The History of the Eating the Apple Trick

There is perhaps no juggling routine more hated by jugglers and more loved by audiences than the “eat the apple” trick. To juggle one or more apples and take bites from the fruit while doing so is one of the most famous tricks in the juggling world. Let’s take a quick look at this famous routine.

The use of apples as juggling props is very, very old. The first known reference to apples being used for juggling dates from the 5th Century AD. The Irish hero Cuchulainn is described as “keeping nine apples, and his shield, and his sword in the air, that none of them fell to the ground.” We know that apples were juggled in the mid-1700s by “L’incomparable Dupuis,” who performed with three pieces of the fruit in his act.

The first known person to eat the apple while juggling was Charles Carson (1889-1944), who did so starting in the 1910s. It has been estimated that he ate around 60,000 apples on stage during his career.

Charles Carson

English juggler Jean Bedini (1880-1955) also claimed to be the first to perform the trick. While I can’t find any dates confirming or denying this, he was famous for another trick involving food. As he toured the United States, he would perform a publicity stunt in each city. He would have an assistant toss a one pound turnip off the roof of the city’s tallest building and would catch the turnip on a fork held in his mouth. Crowds would gather to watch the stunt. In 1915, Bedini was attempting the trick in Washington, D.C.. The turnip was dropped from a 12 story office building and knocked the fork from his mouth, loosening many of his top front teeth. This was the end of this famous stunt by Bedini.

Jean Bedini

George Moore performed the eating the apple trick in the 1940s, as you can see in the following video filmed by Bobby Jule.

Fellow 1940s juggler Bob Dupont included a version of the trick in his act. He would juggle an apple, a plate, and a napkin and eat the apple as he juggled. You can see this routine, as well as the rest of Bob’s act, in the following never-before-seen video that was filmed by Bobby Jule. The apple eating routine is the last in the video. Also note Bob Dupont’s amazing 3 club slap backs way back in the 1940s.

Larry Weeks also ate the apple in his act during the 1940s. You can click here to see him do so in the 1943 film “This is the Army.”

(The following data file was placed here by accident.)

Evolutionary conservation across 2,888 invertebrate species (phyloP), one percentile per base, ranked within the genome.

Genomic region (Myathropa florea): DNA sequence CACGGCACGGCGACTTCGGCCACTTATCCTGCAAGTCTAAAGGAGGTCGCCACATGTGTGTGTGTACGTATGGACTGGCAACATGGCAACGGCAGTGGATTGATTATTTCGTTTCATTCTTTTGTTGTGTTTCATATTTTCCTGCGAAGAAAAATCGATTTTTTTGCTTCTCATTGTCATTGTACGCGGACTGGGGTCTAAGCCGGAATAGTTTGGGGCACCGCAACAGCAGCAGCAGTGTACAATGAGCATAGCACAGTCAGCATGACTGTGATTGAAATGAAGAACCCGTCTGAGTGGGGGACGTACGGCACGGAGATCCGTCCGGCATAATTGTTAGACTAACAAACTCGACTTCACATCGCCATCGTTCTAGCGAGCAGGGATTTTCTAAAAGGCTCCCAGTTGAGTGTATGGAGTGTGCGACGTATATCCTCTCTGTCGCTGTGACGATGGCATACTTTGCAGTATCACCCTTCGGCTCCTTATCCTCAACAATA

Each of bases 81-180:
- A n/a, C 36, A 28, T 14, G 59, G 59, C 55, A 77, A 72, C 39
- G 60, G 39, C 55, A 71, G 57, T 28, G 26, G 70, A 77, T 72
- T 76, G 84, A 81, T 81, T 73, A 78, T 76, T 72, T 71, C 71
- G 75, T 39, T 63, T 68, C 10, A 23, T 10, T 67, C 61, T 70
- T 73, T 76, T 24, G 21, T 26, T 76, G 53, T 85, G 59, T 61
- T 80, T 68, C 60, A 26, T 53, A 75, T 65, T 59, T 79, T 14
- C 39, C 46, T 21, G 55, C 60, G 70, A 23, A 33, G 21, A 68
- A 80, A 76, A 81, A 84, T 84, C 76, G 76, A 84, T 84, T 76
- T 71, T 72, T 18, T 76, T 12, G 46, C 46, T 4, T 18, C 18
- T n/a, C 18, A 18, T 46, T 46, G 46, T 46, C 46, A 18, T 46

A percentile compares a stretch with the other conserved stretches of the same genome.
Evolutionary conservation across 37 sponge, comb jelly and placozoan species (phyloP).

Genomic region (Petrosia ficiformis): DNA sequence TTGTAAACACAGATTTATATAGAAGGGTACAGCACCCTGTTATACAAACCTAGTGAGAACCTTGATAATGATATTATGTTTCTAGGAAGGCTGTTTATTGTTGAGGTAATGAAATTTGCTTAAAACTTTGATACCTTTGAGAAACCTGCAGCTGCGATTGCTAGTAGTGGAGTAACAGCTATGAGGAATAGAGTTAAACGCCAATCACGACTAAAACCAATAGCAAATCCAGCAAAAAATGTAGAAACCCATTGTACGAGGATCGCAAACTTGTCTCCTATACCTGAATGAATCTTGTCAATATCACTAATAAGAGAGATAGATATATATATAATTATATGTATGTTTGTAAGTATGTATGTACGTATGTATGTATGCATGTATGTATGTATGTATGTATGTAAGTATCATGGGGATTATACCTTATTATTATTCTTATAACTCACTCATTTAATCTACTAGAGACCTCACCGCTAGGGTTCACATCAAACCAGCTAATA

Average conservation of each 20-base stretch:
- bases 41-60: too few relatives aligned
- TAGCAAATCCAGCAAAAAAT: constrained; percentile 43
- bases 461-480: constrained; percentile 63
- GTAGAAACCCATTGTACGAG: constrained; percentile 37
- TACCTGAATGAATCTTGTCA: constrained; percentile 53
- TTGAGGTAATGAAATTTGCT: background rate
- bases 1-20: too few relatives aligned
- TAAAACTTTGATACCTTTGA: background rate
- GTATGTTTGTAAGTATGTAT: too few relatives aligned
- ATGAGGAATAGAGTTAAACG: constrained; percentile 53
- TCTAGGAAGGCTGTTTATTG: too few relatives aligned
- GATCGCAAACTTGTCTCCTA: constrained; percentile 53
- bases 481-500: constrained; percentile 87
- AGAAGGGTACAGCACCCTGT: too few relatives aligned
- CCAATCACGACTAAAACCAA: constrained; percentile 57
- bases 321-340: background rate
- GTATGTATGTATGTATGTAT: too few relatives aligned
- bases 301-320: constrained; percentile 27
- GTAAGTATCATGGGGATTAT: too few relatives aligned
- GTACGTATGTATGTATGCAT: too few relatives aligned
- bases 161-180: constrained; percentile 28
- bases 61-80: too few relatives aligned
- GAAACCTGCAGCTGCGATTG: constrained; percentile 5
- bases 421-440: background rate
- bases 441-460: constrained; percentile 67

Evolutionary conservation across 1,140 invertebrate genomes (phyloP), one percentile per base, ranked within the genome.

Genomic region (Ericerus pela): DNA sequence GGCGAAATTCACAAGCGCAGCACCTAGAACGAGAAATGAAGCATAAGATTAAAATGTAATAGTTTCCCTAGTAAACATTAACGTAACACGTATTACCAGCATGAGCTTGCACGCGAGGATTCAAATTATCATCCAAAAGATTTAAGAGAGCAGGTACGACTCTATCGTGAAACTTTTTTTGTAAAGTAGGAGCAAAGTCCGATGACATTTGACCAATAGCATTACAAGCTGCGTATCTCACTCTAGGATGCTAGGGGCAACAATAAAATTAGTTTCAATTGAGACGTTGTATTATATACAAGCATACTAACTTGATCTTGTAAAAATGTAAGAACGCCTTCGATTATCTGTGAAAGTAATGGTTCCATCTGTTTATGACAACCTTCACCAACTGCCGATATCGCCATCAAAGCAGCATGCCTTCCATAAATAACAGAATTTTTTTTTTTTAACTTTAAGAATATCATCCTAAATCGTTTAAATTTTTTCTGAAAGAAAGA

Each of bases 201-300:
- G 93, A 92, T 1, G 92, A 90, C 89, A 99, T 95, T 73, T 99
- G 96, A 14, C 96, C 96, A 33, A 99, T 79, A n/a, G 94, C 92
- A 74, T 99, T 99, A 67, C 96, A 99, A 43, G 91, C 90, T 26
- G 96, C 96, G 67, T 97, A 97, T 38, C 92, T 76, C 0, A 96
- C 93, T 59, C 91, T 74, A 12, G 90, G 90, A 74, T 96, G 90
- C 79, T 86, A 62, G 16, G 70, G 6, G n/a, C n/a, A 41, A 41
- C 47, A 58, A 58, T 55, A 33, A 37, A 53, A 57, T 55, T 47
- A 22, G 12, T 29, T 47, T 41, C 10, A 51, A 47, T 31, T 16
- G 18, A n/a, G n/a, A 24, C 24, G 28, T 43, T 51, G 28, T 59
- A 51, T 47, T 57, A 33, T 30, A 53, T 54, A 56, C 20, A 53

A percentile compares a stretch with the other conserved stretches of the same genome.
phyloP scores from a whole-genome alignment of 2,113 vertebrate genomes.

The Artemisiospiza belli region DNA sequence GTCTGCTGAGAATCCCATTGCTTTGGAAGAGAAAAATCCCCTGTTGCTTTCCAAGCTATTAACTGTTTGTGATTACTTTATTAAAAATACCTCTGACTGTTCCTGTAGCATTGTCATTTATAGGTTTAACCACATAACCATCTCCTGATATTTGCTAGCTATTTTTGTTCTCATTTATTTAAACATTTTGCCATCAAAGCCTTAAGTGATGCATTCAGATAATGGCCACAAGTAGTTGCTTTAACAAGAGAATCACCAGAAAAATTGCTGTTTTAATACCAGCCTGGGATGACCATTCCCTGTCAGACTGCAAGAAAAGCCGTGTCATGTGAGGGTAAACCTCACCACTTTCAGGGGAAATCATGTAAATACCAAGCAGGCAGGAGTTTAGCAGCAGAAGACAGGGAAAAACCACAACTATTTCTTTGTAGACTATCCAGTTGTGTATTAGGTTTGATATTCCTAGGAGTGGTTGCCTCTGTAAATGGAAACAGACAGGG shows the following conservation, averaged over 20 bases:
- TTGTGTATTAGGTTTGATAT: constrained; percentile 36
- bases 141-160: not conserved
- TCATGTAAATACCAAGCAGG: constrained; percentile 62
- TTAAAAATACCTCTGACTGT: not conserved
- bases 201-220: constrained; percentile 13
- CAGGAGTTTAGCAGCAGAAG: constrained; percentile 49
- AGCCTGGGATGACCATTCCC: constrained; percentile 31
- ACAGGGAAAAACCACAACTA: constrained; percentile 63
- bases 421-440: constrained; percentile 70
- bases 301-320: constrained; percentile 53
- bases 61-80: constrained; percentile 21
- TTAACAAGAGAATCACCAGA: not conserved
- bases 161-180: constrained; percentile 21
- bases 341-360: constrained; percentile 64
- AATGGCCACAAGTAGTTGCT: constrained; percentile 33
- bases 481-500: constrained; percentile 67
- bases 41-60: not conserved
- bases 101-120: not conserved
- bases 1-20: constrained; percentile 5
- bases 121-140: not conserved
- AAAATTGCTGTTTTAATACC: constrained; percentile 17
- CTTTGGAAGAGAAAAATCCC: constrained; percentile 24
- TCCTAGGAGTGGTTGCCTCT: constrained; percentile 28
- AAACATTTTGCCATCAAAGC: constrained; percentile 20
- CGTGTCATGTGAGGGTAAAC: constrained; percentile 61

Larry Weeks

Eating the apple has been a mainstay of comedy juggling acts ever since the 1940s. Perhaps the most famous version of the routine was performed by Michael Davis beginning in the 1980s. The routine was often used to end Davis’ act, as you can see in the following video.

Another comedy juggler who is closely associated with the routine is Michael Goudeau. You can see his version of the routine at the beginning of the following video.

While many jugglers have included the routine in their acts, it is hated by many other jugglers who dislike that it is so popular among audiences, whom they wish would prefer more technical and/or artistic forms of the art.

Jason Garfield even has a comedy routine about this trend in which he juggles apples and shows how easy it is to eat them, all while not eating them. You can see this below.

Those jugglers who dislike the trick in preference of more artistic presentations might find the use of the trick by the Gandinis in their show Smashed to be more to their liking.

Despite the stigma sometimes associated with performing the routine, many jugglers still include it in their acts. There is even a popular Guinness world record category for the trick: The Most Bites Taken From Three Apples Whilst Juggling In One Minute (or 30 Seconds). Below are some of the recent holders of the record.

As you can see, eating the apple while juggling has a long history and continues to be a popular routine with jugglers and audiences alike. It’s easy to do, but be warned that some of your peers might think of you as a hack unless you come up with an original or difficult way of presenting the trick. You’ve been warned!!

David Cain is a professional juggler, juggling historian, and the owner of the world's only juggling museum, the Museum of Juggling History. He is a Guinness world record holder and 15 time IJA gold medalist. In addition to his juggling pursuits, David is a successful composer, songwriter, multi-instrumentalist, and singer as well as the author of twenty three books. He and his children live in Middletown, OH (USA).

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